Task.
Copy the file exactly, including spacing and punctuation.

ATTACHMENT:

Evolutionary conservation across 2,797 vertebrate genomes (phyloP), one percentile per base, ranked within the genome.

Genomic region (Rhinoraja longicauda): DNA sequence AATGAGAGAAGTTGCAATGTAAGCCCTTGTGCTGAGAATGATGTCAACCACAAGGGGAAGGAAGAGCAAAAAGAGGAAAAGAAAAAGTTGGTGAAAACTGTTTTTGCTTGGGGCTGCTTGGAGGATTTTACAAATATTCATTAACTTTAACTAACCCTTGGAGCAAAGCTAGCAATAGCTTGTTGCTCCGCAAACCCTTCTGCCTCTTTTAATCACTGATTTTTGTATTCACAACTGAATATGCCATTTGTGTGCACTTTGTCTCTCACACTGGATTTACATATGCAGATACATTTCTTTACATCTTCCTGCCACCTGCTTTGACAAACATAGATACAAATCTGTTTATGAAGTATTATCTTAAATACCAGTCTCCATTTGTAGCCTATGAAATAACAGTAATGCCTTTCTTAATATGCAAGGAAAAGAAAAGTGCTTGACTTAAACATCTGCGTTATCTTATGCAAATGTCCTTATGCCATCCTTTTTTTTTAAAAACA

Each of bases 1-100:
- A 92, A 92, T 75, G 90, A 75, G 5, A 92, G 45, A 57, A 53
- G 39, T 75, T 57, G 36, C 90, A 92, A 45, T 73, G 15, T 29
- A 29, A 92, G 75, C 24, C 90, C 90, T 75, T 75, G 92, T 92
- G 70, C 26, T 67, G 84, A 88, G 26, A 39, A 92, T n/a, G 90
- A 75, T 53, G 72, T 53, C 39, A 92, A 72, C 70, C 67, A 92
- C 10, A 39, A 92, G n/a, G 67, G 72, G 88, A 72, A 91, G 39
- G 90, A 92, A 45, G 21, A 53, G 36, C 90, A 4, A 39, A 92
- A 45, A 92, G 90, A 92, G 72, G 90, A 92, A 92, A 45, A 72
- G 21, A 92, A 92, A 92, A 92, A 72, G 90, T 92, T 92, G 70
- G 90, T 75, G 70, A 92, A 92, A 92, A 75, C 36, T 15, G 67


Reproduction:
Evolutionary conservation across 2,797 vertebrate genomes (phyloP), one percentile per base, ranked within the genome.

Genomic region (Rhinoraja longicauda): DNA sequence AATGAGAGAAGTTGCAATGTAAGCCCTTGTGCTGAGAATGATGTCAACCACAAGGGGAAGGAAGAGCAAAAAGAGGAAAAGAAAAAGTTGGTGAAAACTGTTTTTGCTTGGGGCTGCTTGGAGGATTTTACAAATATTCATTAACTTTAACTAACCCTTGGAGCAAAGCTAGCAATAGCTTGTTGCTCCGCAAACCCTTCTGCCTCTTTTAATCACTGATTTTTGTATTCACAACTGAATATGCCATTTGTGTGCACTTTGTCTCTCACACTGGATTTACATATGCAGATACATTTCTTTACATCTTCCTGCCACCTGCTTTGACAAACATAGATACAAATCTGTTTATGAAGTATTATCTTAAATACCAGTCTCCATTTGTAGCCTATGAAATAACAGTAATGCCTTTCTTAATATGCAAGGAAAAGAAAAGTGCTTGACTTAAACATCTGCGTTATCTTATGCAAATGTCCTTATGCCATCCTTTTTTTTTAAAAACA

Each of bases 1-100:
- A 92, A 92, T 75, G 90, A 75, G 5, A 92, G 45, A 57, A 53
- G 39, T 75, T 57, G 36, C 90, A 92, A 45, T 73, G 15, T 29
- A 29, A 92, G 75, C 24, C 90, C 90, T 75, T 75, G 92, T 92
- G 70, C 26, T 67, G 84, A 88, G 26, A 39, A 92, T n/a, G 90
- A 75, T 53, G 72, T 53, C 39, A 92, A 72, C 70, C 67, A 92
- C 10, A 39, A 92, G n/a, G 67, G 72, G 88, A 72, A 91, G 39
- G 90, A 92, A 45, G 21, A 53, G 36, C 90, A 4, A 39, A 92
- A 45, A 92, G 90, A 92, G 72, G 90, A 92, A 92, A 45, A 72
- G 21, A 92, A 92, A 92, A 92, A 72, G 90, T 92, T 92, G 70
- G 90, T 75, G 70, A 92, A 92, A 92, A 75, C 36, T 15, G 67